Provokes or induces chronic plaque psoriasis, localized or gnerealized pustular psoriasis and even psoriatic erythroderma.
May trigger psoriasis by inhibiting the enzyme transglutaminase
Does not induce psoriasis although they are known to trigger psoriasis in 18% of patients.
Inhibits the cyclo-oxygenase pathway, leading to accumulation of leukotrienes and hence may exacerbate psoriasis
May provoke psoriasis either by inhibiting cAMP or by inducing Koebner’s phenomenon due to their photosensitizing potential
It is important for the patient to supply information to their GP or Practitioner as to all medications being used and when the lesions were first noticed, or when they noticed their existing lesions worsening. In some instances the eruption of new lesions may take several weeks or even months to occur, when this happens it may be difficult to determine the exact causal relationship between a drug and an eruption. The following chart may be of assistance in determining if one of your medications may be involved.
Reason for Medication
New lesions on skin not affecting old lesions
2 weeks after first taking it.
Or e.g. 15/2
Worsening of old lesions
After 72 hours, burning red skin, lesions rapidly spread
Lee A. Thomson J.; Drug-induced skin reactions; Adverse Drug Reactions, 2nd edition (ISBN: 0 85369 601 2) Pharmaceutical Press 2006; http://www.pharmpress.com/files/docs/ADRe2Ch05.pdf
GRACE K. KIM, DO; b JAMES Q. DEL ROSSO, DO ; Drug-Provoked Psoriasis: Is It Drug Induced or Drug Aggravated? Understanding Pathophysiology and Clinical Relevance; J Clin Aesthetic Dermatol. 2010;3(1):32–38.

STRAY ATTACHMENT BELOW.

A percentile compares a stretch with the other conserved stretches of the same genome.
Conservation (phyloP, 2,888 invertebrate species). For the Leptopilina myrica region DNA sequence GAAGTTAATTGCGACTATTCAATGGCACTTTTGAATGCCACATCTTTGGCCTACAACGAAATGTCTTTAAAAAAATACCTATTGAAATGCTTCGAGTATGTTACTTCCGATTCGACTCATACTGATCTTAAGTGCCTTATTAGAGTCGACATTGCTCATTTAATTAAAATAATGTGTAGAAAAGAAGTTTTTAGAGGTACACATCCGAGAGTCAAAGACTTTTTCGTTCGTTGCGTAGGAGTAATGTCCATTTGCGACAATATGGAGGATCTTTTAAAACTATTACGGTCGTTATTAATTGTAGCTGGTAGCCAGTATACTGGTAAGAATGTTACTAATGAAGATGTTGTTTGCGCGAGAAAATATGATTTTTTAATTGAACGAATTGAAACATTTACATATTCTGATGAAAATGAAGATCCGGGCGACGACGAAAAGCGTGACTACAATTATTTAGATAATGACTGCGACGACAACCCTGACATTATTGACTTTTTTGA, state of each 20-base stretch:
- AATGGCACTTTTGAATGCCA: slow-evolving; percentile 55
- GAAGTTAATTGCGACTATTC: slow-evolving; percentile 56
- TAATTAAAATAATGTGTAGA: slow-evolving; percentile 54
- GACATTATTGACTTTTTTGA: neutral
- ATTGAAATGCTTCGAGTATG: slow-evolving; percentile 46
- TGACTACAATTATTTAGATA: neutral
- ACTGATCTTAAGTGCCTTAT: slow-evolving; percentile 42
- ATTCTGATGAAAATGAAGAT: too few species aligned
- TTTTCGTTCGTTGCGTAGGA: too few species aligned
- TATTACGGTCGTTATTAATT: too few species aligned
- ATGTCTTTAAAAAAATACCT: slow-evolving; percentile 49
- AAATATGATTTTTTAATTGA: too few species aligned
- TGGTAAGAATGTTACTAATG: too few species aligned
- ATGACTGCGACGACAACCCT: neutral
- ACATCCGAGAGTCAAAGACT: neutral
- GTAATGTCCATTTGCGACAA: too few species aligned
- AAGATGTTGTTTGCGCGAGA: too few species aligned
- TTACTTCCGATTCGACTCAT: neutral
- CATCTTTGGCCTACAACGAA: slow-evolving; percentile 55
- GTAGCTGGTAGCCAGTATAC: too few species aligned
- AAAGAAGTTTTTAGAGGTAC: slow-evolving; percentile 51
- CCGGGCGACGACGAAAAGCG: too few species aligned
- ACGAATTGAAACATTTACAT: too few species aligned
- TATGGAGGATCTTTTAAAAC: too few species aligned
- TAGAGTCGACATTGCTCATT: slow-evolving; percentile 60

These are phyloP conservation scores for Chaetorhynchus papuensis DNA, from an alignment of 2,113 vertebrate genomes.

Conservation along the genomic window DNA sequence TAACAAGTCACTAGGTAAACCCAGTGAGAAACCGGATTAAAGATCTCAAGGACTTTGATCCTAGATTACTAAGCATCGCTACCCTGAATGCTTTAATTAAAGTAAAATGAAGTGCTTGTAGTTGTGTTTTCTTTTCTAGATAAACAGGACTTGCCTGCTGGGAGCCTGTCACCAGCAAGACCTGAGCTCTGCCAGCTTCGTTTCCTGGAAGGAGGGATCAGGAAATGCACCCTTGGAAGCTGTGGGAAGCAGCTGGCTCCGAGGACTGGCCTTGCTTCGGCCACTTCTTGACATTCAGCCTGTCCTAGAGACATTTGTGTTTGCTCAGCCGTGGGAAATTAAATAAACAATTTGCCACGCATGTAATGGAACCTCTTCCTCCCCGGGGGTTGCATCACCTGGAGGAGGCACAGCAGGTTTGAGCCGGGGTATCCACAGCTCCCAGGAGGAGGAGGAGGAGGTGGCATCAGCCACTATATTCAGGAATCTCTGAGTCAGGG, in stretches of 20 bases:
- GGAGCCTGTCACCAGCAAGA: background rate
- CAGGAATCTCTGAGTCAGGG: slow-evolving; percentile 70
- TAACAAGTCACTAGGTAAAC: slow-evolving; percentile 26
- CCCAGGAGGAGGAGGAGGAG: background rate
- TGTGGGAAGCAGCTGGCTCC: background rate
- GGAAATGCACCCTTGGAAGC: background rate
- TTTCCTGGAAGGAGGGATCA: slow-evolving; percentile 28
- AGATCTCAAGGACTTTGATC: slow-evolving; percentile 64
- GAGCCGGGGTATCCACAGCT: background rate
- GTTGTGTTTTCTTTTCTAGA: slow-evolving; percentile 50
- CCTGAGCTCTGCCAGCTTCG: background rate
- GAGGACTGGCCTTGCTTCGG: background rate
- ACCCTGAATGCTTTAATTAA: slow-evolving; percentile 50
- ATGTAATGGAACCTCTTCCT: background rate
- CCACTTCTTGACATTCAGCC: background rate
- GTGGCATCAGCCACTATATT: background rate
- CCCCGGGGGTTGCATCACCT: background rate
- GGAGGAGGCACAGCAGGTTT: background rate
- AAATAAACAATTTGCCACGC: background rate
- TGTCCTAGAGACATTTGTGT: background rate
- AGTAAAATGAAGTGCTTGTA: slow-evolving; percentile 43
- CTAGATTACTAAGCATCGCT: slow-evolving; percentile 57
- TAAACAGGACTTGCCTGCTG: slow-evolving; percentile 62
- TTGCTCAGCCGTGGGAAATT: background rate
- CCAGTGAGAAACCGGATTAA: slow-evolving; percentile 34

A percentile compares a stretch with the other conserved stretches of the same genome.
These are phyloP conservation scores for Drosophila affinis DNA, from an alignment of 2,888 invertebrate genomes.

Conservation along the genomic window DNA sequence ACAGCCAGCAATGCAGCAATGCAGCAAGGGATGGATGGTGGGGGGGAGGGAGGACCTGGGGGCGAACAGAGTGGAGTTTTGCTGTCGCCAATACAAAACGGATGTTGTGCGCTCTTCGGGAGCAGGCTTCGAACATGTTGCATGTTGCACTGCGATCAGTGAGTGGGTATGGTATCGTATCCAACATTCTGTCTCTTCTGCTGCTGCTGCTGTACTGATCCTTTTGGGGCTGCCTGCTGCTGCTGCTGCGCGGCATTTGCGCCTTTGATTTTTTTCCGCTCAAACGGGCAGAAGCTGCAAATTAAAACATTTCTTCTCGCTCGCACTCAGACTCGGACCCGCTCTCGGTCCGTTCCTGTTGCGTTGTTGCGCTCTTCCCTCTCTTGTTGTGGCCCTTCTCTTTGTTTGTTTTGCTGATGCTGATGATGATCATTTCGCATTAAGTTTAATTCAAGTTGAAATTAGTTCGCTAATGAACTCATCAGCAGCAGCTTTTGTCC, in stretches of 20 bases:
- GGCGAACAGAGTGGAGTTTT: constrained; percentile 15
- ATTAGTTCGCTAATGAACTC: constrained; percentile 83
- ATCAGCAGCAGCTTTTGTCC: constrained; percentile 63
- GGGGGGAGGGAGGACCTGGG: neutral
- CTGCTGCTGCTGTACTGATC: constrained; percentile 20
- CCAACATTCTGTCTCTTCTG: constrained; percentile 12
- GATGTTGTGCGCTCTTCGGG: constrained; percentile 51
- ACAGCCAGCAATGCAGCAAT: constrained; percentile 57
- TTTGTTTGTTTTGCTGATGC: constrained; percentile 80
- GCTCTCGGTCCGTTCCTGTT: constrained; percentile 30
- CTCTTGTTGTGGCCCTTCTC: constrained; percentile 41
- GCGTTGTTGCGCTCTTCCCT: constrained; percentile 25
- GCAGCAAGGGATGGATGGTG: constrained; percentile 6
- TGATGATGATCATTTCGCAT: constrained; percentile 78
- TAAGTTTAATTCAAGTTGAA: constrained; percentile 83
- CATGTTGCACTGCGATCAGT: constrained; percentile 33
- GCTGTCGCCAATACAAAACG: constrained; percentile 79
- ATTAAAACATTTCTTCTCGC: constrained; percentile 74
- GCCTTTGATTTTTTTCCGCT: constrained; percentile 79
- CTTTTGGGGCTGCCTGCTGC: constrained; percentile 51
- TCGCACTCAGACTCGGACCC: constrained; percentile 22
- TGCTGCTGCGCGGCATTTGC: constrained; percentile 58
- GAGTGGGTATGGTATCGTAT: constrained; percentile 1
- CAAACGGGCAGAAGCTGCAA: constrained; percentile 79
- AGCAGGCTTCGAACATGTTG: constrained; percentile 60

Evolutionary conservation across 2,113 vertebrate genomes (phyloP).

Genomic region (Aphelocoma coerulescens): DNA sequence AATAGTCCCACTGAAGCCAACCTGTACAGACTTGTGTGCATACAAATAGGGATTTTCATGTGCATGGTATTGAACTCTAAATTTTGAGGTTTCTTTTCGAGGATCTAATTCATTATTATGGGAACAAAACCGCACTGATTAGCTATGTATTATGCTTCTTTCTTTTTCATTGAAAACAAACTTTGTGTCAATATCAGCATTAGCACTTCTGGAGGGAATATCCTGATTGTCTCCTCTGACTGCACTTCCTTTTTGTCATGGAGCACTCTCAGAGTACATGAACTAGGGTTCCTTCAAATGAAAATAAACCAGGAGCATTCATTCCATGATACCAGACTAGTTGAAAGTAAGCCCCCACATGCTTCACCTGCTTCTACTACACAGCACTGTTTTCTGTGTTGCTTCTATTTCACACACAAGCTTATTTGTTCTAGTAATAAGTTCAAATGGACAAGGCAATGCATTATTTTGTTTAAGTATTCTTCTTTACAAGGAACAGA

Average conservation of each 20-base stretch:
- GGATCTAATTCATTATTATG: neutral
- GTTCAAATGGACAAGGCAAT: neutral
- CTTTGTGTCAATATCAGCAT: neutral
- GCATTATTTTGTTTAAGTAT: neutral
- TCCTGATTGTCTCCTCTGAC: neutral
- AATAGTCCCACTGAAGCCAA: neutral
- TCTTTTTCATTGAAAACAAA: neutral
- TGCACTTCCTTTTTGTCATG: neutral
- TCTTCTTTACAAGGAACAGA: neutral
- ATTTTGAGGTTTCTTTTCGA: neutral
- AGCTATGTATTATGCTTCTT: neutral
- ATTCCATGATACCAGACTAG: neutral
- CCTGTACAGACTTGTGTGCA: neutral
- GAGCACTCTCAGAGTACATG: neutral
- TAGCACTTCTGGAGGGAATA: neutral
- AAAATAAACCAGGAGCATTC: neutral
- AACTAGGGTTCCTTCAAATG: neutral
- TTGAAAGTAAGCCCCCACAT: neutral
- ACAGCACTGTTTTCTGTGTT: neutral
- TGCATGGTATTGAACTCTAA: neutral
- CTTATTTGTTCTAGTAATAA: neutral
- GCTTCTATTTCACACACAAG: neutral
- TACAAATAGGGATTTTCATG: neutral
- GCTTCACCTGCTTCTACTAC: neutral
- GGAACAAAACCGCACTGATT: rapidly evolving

Milavec-Pureti? V. et al.; Drug Induced Psoriasis; Acta Dermatovenerol Croat; 2011;19(1):39-42
Mahajan R, Handa S. Pathophysiology of psoriasis. Indian J Dermatol Venereol Leprol 2013;79, Suppl S1:1-9
Are you having trouble controlling your thoughts and finding it difficult to let yourself float in the Full Body Scan Meditation or the Releasing Troubles and Worries Exercise?
WELL DON’T WORRY!!!!!!!
Here is a “Thought-Stopping” Exercise that can be used during either the Full Body Scan Meditation or the Releasing Troubles and Worries Exercise or when trying to get to sleep.
In thought-stopping, you would do this exercise FIRST. So lie on a yoga bed for the exercises or in bed to get to sleep.
Think about something that you know is worrying you and will keep you awake …… something troubling you that you will know your mind will churn over and make it difficult to relax or go to sleep. Force your mind to concentrate on that issue or person e.g. the project at work is in trouble and you know your boss is going to get angry at you and the team. Turn this over in your mind again and again and then suddenly in your mind “Shout Out” STOP!!!!!!. Breath easily and try to relax …… if you feel the issue creeping back into your mind ….. repeat the STOP exercise again and again until your mind releases the thought.
This STOP exercise basically is forcing your brain to recognize when to stop thinking about something …. It abruptly interrupts the thought process and makes the brain shift its focus … this is where the relaxation technique, that you have chosen should now be used.
A number of sites on the internet offer some wonderful guided meditations, and alternative Relaxation Techniques. Below we have listed some of the techniques and their links:-
Also read our blog “Stress, Anxiety, Depression and Psoriasis, Stressed about Psoriasis – Identify Your Stressors and Yours Stress Responses, Simple Physical Relaxation Techniques for Psoriasis Patients, Simple Mental/Mind Relaxation Techniques Part 1 – For Psoriasis Patients, Simple Mental/Mind Relaxation“
National Center for Health Promotion and Disease Prevention (NCP); Manage Stress Workbook; http://www.prevention.va.gov/mpt/2013/docs/managestressworkbook_dec2013.pdf